What has made you laugh from "Supernal Blues" album's sessions? What touched (emotionally) you from Sun Studio?
Actually, I didn’t get a lot of laughing done during the recording of this album, though there were certainly light-hearted moments aplenty. One incident that springs to mind: I was standing on a street corner in Newport waiting to meet bluesman Paul Geremia. It was a vicious cold evening with the icy wind blowing off the water and damned near cutting me in half. So that’s where the line in Drinkin’ Shoes came from that goes “when it’s wintertime up in Newport, that bitter cold can kill a man.”
Another delightful moment took place when Kelly Knapp came in to assist on a couple of cuts. Kelly is absolutely my favorite female singer on the planet. A major, major star in my book. (She’s on the next album, as well. But that’s our secret for now.)
And anytime you walk into Sun Studio in Memphis, you just know you’re following in some perilously heavy footsteps. I’ve actually recorded there four times, and it’s a magical place. One is immediately aware of what has gone on in that little studio. And it cannot help but clutch you on a seriously emotional level.
What do you hope people continue to take away from your songs? How do you describe "Supernal Blues" sound and songbook? (Photo by Edizkan Abil Ata)
You know, making music is a very personal business. And so is listening to it. I’ve found that lyrics can be interpreted in an infinite number of ways. We’ve all misheard lyrics, right? And sometimes what you think was said is even better than what was actually said. So, in a very real way, it becomes “your song”...your own personal interpretation and understanding of the piece. It’s always amazing when someone at a show starts talking about a tune and he’s got it all wrong; It’s nothing to do with what he thinks. But there you go. It’s personal to everyone who hears it.
A disk jockey in Ireland recently asked me the same question. Supernal means celestial. Heavenly. Ethereal. Some of that refers back to my career-long effort to break free of the rigid structure of the blues while maintaining the whole essence and feeling of it. It’s an emotional experience more than an intellectual one. I think Blue Memphis, Kelly’s Blues and Lonely Here No More come nearest achieving it, and Jesus Loves Me (which surprised a lot of listeners) was simply the very first song I ever knew. I thought it was important to bring that pure, childlike Sunday school vibe in. So Kelly Knapp’s daughter Dylan Walker sang it along with her mom. And I played the piano the way I heard it when I was a kid. (Apart, of course, from the New Orleans-style romp in the middle.) The older Southern black bluesmen certainly leaned heavily on spiritual tunes (One thinks of Son House and Blind Willie Johnson among others. Even Muddy said his voice came straight out of the church.) It's the same thing, only my roots are more grounded in the Anglican tradition with giant handfuls of thundering organ chords carrying the emotional weight. This translates well to electric guitars and such. There is a definite, solid link there. It’s all the blues, man.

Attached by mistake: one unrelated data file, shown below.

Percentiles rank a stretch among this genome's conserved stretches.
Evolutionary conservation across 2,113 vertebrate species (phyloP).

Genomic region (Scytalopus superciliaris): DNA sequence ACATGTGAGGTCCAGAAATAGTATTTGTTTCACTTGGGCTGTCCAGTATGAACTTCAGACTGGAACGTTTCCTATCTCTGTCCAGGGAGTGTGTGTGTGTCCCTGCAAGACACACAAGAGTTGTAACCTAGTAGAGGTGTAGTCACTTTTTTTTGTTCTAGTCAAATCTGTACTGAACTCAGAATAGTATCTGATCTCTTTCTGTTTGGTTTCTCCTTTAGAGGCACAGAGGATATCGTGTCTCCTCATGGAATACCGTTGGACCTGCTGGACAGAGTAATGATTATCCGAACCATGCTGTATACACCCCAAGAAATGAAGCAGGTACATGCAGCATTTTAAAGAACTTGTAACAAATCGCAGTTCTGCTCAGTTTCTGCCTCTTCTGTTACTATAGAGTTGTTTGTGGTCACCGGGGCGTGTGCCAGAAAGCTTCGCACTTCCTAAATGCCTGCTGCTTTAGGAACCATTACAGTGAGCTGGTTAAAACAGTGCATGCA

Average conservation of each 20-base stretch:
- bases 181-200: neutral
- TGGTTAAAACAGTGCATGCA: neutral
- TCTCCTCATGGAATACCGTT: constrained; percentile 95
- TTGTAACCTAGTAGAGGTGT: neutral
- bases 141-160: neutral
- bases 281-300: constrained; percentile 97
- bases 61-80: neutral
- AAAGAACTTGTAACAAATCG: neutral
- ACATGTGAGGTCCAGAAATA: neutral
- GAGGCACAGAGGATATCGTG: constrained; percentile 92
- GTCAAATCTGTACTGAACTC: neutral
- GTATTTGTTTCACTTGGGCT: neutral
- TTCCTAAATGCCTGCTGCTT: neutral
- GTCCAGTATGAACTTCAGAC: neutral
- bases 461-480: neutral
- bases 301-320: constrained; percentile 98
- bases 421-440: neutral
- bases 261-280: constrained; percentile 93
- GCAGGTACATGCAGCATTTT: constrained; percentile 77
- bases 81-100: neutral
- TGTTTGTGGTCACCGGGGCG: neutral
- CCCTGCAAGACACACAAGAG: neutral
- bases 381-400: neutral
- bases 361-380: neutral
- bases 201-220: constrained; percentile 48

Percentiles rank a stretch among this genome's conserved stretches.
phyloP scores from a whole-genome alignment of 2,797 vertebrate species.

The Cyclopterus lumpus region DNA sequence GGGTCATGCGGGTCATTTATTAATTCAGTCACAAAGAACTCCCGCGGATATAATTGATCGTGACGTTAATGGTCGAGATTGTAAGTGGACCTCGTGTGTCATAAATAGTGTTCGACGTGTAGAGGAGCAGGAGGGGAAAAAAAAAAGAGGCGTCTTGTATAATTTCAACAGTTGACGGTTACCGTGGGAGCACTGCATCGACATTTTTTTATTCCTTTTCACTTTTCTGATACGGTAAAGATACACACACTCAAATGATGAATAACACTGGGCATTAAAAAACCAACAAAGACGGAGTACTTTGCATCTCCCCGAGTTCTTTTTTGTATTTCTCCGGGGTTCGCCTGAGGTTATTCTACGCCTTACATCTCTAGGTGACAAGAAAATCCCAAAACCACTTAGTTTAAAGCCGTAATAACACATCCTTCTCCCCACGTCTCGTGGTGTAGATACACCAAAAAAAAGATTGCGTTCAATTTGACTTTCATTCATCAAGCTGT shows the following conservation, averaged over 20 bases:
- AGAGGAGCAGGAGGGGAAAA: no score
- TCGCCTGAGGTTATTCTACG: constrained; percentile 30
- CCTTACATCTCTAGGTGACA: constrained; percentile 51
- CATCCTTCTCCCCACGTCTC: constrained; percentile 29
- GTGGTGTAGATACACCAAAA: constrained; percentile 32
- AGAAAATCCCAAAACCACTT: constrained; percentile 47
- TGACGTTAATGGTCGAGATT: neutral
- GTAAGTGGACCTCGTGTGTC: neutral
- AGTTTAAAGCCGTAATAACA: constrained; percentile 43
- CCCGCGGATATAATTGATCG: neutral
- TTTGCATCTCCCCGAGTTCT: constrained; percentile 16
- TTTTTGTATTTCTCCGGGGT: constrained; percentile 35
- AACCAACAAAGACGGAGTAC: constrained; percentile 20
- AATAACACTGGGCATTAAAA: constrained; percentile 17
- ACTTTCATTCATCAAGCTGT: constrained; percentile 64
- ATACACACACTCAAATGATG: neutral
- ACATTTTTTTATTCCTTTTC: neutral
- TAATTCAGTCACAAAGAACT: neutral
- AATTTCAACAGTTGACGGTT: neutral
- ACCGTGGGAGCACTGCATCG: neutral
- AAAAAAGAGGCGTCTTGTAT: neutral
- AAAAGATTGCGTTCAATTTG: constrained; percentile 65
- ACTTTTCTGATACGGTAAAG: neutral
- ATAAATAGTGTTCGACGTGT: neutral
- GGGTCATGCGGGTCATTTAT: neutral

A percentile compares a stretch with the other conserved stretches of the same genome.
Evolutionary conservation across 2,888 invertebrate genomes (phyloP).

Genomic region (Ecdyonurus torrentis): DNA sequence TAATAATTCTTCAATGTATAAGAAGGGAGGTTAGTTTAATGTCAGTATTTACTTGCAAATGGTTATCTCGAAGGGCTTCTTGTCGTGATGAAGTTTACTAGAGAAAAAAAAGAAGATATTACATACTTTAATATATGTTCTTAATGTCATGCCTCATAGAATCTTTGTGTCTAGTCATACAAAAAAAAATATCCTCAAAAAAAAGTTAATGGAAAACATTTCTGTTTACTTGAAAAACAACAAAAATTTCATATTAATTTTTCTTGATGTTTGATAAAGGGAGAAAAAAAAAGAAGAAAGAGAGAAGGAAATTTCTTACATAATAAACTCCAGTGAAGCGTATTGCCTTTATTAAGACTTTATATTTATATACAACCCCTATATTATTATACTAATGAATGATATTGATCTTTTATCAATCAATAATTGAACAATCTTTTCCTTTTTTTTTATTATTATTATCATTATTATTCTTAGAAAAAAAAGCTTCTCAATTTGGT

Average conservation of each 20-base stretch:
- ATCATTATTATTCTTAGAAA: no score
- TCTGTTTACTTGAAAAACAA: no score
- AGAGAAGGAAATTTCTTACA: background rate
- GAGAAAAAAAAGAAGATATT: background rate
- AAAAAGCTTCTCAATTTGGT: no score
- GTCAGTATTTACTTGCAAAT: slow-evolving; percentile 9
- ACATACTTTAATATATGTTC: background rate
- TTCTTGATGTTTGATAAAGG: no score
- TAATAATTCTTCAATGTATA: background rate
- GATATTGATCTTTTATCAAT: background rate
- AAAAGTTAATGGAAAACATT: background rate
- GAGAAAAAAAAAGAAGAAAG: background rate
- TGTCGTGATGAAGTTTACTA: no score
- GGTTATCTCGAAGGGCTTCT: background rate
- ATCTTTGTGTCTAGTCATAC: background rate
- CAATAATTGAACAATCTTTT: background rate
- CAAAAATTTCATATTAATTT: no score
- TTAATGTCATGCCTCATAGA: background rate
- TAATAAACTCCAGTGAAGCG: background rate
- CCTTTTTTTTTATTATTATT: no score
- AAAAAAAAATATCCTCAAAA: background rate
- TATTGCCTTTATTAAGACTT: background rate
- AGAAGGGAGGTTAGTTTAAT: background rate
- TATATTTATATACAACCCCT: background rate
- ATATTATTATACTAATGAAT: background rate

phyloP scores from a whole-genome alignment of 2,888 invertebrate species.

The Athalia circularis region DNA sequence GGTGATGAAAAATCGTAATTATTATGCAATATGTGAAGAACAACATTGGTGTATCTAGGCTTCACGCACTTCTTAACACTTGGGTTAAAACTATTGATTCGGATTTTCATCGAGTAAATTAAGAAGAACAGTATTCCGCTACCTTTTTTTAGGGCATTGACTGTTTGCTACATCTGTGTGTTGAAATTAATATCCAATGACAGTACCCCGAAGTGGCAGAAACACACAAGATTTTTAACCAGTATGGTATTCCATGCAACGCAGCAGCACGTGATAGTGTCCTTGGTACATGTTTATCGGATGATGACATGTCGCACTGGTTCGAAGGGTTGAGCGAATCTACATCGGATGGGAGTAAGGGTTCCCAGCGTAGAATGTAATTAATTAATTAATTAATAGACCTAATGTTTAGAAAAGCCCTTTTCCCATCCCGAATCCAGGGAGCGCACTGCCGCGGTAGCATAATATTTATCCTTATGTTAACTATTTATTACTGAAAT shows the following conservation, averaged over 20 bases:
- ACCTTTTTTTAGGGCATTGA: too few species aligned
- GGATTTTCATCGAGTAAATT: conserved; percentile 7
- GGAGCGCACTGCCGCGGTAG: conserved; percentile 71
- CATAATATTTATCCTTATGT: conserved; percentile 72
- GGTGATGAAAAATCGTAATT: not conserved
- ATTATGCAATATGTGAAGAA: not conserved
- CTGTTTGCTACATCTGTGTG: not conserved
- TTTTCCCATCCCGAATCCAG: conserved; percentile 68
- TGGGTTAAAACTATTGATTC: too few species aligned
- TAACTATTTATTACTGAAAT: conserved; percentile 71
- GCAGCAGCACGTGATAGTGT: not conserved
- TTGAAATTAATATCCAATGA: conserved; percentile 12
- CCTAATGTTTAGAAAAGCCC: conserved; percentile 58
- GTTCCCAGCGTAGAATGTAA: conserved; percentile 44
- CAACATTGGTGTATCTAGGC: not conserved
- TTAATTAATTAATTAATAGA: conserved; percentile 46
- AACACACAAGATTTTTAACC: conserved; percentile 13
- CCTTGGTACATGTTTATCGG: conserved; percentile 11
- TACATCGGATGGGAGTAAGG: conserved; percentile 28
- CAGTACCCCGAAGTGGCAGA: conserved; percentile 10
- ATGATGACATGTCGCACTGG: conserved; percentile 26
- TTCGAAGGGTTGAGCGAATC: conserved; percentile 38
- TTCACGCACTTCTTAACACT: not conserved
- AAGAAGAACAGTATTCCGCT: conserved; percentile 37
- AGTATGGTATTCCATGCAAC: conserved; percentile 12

Are there any memories from gigs, jams, open acts in RI's Blues Outlet area which you’d like to share with us?
The Rhode Island blues scene has always been a vibrant one. There are tons of great players hereabouts playing the clubs and dive bars, keeping the jam sessions going etc... On the downside, the blues jams and even the gigs have taken a licking from the whole COVID deal. A real shame, but we’re slowly crawling out of it. But I must admit to being weirded out by venue microphones. No telling who’s been yelling into those things. I always carry my own Shure SM-58 now for that very reason. Funny; never gave it a thought before.